Christina Quarles, For a Flaw/For a Fall/For the End (2018)
Courtesy of the artist and Pilar Corrias, London. Photo: Damian Griffiths
Christina Quarles: In LikenessUntil 29 August, South London Gallery, 65 Peckham Rd, SE5 8UHMore than a year after it was originally scheduled to run, Christina Quarles’s solo exhibition of recent paintings and new drawings opens at the South London Gallery this week. It is the Los Angeles-based artist’s first show in an institution in the UK capital. The works bookend the coronavirus pandemic. Quarles has described her paintings as a kind of portraiture, of what it means to live in a body rather than look at one, and her fractured, fluid figures often embody a spectrum of identities—both male and female, self and other. “I’m interested in these ideas of how to depict what it is to be in a gendered, racialised or queer body, and how my feelings and experience of these aspects of my identity aren’t necessarily a static image,” she says.As such, all eight paintings on show in London use framing devices or architectural components to express a tension between what is interior and what is exterior. Curly privet hedges make an appearance in Sumday (We Gunna Rest on) Sunday (2019) and Casually Cruel (2018), acting as boundaries that can also be seen through or transgressed. The latter work was painted over the summer of 2018, as horrific stories about the separation of children from parents at the US-Mexico border were dominating the media. Orange checkerboards and dogtooth patterning cut through other paintings. The series of drawings on display, each of which convey a sense of being hemmed in, relate in some aspects to life in lockdown. In one, Well Enuff, a figure gazes out of a window at a mountain in the distance, their eyeball extended to cartoonish proportions.
A still from Matthew Barney’s film Redoubt (2018)
© Matthew Barney, courtesy of Gladstone Gallery, New York and Brussels, and Sadie Coles HQ, London. Photo: Hugo Glendinning
Matthew Barney: Redoubt / Igshaan Adams: Kicking DustUntil 25 July, Hayward Gallery, Southbank Centre, Belvedere Rd, London SE1 8XXThe fabled Cremaster creator Matthew Barney and the emerging South African artist Igshaan Adams go on show in this absorbing two-hander at the Hayward Gallery. Barney ventures deep into the mountains of the American West in his foreboding new film Redoubt, which retells the ancient legend of Diana and Acteon as a contemporary ballet. Filming in the Sawtooth Mountains of Idaho, where he grew up, Barney presents a world where wolves share the landscape with a few humans in a film that lasts two hours and 14 minutes (we advise you bring a cushion). Redoubt, a term for a military fortification, is associated with the American survivalist movement; here the American wilderness presented is a retreat for those fearing the apocalypse. Adams meanwhile takes us on a gentler journey, centred on “the imprints that we collectively leave behind as we move through spaces, both private and public”. This display is dominated by hanging sculptural “dust clouds” fashioned from wire and beads that float above delicately woven textiles.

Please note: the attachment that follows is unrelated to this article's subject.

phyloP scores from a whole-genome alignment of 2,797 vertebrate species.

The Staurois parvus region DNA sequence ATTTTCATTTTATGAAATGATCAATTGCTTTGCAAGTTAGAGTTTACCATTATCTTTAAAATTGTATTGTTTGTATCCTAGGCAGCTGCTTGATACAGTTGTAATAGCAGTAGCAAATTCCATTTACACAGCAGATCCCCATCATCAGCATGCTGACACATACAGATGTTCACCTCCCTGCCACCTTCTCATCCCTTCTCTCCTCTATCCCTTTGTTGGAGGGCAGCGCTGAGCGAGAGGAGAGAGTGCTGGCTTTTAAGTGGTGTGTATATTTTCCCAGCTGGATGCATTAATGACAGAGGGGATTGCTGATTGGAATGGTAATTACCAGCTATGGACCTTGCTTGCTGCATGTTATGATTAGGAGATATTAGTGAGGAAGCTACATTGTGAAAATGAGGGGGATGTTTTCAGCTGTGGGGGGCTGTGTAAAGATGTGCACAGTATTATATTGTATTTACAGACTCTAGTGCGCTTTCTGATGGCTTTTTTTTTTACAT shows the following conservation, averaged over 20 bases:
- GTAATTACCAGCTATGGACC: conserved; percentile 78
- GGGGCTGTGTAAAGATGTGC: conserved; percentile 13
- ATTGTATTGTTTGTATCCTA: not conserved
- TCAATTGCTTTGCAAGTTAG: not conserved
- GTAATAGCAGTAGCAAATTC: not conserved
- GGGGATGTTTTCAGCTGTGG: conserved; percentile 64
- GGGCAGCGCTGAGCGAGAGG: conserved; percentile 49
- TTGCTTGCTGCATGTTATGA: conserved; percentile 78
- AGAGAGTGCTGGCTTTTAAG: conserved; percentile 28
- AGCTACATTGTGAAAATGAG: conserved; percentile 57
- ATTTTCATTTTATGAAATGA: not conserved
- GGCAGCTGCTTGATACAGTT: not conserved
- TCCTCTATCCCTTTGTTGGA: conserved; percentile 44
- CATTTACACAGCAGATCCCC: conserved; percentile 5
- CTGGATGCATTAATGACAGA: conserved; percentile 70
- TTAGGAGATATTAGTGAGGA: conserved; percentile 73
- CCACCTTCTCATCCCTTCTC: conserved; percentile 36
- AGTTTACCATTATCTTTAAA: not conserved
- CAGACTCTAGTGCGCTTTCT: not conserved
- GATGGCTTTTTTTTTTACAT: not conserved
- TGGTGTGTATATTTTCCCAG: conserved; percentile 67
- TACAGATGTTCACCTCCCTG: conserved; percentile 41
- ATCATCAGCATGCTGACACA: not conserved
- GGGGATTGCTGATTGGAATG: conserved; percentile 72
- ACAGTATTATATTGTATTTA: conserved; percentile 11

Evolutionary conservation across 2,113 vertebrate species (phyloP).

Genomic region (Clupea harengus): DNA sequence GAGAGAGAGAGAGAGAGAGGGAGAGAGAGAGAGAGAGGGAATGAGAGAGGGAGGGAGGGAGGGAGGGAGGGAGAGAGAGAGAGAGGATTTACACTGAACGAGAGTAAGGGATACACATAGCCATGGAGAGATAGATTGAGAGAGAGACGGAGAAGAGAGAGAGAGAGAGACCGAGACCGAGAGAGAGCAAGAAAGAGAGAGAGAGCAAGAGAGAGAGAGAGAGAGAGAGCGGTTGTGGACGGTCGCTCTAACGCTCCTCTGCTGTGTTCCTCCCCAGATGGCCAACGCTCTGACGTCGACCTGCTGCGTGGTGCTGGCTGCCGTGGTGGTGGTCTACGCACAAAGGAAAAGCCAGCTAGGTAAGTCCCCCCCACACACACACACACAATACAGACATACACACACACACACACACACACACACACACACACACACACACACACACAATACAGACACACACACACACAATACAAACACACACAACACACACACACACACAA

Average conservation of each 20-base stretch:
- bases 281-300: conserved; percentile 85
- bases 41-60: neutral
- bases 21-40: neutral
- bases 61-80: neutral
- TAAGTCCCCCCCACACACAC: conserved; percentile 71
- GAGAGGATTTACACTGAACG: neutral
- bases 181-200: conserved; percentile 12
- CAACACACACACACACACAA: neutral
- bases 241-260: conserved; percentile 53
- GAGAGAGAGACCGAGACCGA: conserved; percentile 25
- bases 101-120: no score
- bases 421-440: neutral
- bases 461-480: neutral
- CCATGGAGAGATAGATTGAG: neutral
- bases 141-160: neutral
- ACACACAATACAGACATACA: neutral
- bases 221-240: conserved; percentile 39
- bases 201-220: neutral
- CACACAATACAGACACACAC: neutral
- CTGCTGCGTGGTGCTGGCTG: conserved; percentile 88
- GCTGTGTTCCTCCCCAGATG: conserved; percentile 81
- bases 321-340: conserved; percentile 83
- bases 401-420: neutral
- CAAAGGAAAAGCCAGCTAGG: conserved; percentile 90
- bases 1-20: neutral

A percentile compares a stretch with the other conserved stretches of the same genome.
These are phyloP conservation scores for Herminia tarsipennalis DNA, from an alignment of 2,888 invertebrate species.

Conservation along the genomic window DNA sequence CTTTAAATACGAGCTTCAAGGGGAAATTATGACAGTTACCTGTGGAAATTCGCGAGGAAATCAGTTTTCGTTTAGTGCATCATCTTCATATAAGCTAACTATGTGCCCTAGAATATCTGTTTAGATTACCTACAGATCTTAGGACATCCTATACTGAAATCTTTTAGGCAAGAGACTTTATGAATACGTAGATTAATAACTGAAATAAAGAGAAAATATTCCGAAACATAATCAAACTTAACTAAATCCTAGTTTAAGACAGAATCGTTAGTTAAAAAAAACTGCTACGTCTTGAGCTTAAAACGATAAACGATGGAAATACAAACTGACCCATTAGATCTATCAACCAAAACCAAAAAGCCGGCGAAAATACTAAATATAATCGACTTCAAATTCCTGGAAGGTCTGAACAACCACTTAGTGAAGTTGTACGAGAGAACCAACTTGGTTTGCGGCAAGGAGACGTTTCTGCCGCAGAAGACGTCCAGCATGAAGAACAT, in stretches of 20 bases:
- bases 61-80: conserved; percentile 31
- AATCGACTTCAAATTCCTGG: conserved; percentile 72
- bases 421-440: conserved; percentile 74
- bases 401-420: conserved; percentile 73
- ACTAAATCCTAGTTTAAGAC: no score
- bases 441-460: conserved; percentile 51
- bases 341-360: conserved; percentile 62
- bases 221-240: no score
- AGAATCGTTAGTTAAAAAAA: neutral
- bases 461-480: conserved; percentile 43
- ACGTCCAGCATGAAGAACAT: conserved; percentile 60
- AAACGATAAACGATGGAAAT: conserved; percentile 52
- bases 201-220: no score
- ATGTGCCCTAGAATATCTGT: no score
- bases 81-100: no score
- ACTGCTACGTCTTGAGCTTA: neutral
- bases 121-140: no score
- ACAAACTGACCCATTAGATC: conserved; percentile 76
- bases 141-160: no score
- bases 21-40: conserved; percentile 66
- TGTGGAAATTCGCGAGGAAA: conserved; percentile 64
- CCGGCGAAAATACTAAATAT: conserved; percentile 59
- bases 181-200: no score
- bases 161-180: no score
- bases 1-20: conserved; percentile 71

Still from Mohamed Bourouissa, Horse Day, 2014-2015.
© ADAGP, Paris 2018 Courtesy the artist and kamel mennour, Paris/London
Mohamed Bourouissa: HARa!!!!!!hAaaRAAAAA!!!!!hHAaA!!!Until 1 August, Goldsmiths CCA, St James, SE14 6ADThis survey show of the Algerian-French photographer and sound artist Mohammed Bourouissa takes its title from the invented word “hara”, used by Arab drug dealers in Marseille to warn of approaching police. The word rings out from speakers placed around the open air terrace of Goldsmiths CCA, surrounding the viewer in spoken language that is extremely charged, yet nonsensical. As this show attests, the impulse to both expand and complicate our understanding of peripheral classes is central to Bourouissa’s practice, through which he examines the immigrant experience and the racial and post-colonial dynamics that underpin it. Ranging from 2003-2020, the works include Bourouissa’s 2006-2008 photography series Péripherique, which won him last year’s Deutsche Börse Prize. Depicting life in Paris’s deprived suburbs, they show drug deals, burning cars and tracksuited youths to pierce the idea of the pristine and white city that exists in our popular imagination. A similar intervention is made via an 18-minute-long film Horse Day (2014-15). It shows a rodeo organised by a group of Black horse stable workers in North Philadelphia and addresses the whitewashing of the cowboy (many of whom were Black, Latino and Native American) in Hollywood cinema. Creating a contemporary American Western movie that is romantic, defiant and unexpectedly funny (many of the horses are painted in lurid patterns and colours) Bourouissa reframes the USA as jointly conquered, and jointly owned, by all Americans.